The Money Growth Formula

The basic relationship

In a TREND sense, real economic growth is the result of the effect of the current demand for money (money demand ratio, or MDR, measurable as M1/GDP) on the change in spendable money balances (M1).

gr(GDP)  =  gr(M1)  -  gr(MDR)

This is not a tautology

One might assume this at first glance to be a tautology, since "obviously"

GDP = M1 / (M1/GDP)

However, this would only be true if GDP and M1 were inherently independent of each other, and the MDR was simply a description of their relationship. In fact, the situation is quite different.

The MDR describes how the economy is managing the money it uses in generating GDP spending. Although the only convenient measure we have for it is M1/GDP, it is, in fact, an independent characteristic of the economy -- the degree to which interest rates and other factors induce people to economize (or not) on cash balances. To the extent that people manage to economize on cash balances and still maintain a given level of economic (GDP) activity -- i.e., a decreasing MDR -- less money is necessary to support a given level of GDP.)

The policy formula

To determine the amount of growth in nominal (current-dollar) M1 necessary to achieve a certain degree of nominal economic growth, the above relationship must be adjusted for inflation, the best overall economic measure of which appears to be the National Income measure of the deflator for final sales. This results in the following prescriptive relationship between money and economic growth:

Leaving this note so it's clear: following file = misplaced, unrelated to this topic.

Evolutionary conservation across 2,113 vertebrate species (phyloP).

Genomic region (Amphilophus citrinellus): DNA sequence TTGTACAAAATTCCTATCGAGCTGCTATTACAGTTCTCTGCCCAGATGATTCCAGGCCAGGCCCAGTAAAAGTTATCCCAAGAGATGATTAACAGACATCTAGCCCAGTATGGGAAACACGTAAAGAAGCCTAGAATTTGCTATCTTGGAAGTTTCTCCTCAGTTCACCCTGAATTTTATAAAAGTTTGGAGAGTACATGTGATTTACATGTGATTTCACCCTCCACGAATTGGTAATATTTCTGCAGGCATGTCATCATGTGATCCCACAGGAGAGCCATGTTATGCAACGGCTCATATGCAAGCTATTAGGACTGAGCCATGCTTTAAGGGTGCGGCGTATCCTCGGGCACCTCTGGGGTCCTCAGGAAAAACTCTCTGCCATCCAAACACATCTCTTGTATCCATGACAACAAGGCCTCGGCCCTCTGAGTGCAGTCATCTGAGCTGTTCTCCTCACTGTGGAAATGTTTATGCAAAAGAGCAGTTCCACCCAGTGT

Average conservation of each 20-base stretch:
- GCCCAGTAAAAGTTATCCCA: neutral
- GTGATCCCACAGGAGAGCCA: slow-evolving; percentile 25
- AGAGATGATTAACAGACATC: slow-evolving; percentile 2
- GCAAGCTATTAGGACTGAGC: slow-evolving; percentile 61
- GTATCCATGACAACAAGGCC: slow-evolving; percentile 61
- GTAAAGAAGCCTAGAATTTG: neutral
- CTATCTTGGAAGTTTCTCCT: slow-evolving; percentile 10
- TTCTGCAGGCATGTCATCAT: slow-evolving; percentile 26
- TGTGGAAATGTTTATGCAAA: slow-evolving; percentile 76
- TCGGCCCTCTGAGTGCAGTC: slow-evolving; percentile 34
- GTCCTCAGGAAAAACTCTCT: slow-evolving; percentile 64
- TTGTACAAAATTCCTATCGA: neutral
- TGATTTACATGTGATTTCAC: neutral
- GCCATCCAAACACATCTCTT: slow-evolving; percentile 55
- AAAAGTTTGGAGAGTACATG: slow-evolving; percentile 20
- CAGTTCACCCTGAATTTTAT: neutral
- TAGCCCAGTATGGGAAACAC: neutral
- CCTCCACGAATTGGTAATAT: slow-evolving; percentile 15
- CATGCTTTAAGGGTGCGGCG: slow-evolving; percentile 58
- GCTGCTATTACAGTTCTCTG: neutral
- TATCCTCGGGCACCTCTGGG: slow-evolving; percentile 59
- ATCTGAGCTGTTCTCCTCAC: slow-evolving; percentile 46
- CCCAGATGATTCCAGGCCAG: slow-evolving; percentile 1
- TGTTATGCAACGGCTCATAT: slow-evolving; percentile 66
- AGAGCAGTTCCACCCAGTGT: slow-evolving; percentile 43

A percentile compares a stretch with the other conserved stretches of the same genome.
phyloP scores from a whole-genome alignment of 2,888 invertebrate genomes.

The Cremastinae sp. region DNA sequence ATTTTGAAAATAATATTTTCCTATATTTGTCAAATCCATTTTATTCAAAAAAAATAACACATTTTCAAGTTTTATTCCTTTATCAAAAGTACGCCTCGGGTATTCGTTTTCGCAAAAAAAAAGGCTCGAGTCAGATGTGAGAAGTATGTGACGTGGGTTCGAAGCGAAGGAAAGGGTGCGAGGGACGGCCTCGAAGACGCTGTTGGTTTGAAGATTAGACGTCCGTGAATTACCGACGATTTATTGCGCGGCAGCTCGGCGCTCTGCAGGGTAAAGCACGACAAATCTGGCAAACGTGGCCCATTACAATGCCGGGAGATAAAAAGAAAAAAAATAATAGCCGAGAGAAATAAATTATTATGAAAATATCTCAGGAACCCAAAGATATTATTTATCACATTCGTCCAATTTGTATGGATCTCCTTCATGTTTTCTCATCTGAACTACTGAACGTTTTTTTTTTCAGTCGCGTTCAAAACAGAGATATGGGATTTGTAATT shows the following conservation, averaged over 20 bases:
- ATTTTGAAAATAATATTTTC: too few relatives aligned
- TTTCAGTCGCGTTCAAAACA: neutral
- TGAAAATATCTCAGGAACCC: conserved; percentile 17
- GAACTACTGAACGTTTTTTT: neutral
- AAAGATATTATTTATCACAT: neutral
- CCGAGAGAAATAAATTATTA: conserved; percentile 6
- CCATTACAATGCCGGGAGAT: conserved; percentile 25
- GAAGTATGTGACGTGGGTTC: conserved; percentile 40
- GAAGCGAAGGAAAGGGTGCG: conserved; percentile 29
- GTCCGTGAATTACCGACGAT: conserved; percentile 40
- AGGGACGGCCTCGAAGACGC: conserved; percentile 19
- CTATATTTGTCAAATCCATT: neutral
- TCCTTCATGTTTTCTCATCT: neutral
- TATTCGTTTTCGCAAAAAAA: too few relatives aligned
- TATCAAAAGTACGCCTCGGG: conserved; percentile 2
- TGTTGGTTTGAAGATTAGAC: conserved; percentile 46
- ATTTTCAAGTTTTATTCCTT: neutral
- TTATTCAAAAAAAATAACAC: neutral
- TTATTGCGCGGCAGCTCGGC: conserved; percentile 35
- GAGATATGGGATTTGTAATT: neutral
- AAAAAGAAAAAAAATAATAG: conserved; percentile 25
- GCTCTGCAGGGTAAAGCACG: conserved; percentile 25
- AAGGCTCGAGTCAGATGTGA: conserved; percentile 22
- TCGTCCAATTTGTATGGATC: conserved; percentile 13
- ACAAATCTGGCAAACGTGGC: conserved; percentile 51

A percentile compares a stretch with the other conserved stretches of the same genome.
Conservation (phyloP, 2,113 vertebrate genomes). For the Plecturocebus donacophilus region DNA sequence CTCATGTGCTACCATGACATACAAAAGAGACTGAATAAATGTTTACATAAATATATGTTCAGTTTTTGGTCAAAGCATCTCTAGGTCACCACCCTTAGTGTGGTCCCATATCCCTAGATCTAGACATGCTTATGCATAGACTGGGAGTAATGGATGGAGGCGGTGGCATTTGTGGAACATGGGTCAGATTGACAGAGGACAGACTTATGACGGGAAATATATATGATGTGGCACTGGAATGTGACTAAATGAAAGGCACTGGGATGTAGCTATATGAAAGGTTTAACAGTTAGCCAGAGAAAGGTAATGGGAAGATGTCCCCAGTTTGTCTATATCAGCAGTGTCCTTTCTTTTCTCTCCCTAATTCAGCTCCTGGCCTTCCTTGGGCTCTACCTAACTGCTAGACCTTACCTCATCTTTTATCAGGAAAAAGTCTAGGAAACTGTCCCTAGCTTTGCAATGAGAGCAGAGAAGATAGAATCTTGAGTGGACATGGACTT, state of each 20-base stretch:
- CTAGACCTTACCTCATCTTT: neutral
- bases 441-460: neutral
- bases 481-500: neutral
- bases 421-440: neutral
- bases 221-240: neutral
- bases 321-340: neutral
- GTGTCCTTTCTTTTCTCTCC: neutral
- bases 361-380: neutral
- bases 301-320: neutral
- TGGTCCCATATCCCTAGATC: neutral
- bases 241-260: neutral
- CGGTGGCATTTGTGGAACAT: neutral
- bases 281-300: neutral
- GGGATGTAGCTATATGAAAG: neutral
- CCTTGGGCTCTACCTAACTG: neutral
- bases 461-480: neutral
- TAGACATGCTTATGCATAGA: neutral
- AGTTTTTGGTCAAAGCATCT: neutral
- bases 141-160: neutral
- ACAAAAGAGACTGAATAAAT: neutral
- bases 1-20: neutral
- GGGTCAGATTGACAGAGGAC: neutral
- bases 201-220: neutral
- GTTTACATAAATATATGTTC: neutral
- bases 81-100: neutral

+ change in


target policy target current trend current trend
gr( M1nominal ) = gr( GDPreal ) + gr( MDR ) + gr( FS-defl )

The components of a policy target for economic growth

In IEA's frame of reference, the ideal economic environment is one in which planning by business and households is facilitated by the predictability offered by stable full-employment without inflation. Getting to that environment involves economic growth with two components:

  1. the underlying trend of Potential (high-employment) GDP, and
  2. an asymptotic ("soft-landing") Recovery component, related to the unemployment rate gap -- the excess of the current unemployment rate over the "high-employment unemployment rate"
gr( GDP ) = gr( P-GDPtrend ) + Recovery

Under this formula, initially rapid economic growth in a period of high employment slows gradually as growth reduces the unemployment rate gap (and thus its component in the formula). Eventually, growth slows to that of Potential GDP, characterized by normal increases in

  1. productivity, and
  2. labor force

Posted: May 24, 1998
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